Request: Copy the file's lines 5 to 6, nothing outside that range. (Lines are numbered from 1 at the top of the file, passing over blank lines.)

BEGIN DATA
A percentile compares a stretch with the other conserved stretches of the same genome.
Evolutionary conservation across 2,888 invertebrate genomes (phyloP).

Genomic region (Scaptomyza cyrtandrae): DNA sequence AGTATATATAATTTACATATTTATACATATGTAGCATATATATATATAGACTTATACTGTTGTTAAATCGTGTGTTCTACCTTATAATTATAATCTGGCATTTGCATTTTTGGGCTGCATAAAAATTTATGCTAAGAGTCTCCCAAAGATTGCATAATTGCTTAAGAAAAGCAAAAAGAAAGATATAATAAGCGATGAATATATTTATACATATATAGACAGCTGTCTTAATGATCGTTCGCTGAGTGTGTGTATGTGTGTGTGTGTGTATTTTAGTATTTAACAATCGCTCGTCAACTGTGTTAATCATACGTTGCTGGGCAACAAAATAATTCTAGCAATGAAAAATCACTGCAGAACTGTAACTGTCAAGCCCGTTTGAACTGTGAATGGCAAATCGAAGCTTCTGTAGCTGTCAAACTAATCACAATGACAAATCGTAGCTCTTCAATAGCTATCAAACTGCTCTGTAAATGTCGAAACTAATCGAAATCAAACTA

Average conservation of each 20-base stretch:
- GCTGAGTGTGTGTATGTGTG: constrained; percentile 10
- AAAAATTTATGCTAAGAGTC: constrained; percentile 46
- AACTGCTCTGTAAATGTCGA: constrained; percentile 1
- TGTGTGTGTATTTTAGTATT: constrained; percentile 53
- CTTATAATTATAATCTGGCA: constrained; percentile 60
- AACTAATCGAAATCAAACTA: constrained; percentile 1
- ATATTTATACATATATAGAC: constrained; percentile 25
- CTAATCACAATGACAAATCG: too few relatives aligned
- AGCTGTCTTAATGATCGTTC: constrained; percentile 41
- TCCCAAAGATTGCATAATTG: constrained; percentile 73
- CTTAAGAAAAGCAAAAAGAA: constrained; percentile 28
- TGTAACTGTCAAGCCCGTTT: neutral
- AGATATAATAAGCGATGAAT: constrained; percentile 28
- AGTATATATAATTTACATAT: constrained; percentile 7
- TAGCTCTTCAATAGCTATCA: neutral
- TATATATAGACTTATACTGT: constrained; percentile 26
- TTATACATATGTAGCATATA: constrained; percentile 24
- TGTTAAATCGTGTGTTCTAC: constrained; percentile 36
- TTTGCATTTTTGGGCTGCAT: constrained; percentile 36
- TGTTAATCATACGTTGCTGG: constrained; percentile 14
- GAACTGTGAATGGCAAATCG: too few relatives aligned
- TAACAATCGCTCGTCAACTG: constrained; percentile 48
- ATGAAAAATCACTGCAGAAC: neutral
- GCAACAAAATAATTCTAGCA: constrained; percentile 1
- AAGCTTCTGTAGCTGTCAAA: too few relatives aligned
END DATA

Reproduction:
- GCTGAGTGTGTGTATGTGTG: constrained; percentile 10
- AAAAATTTATGCTAAGAGTC: constrained; percentile 46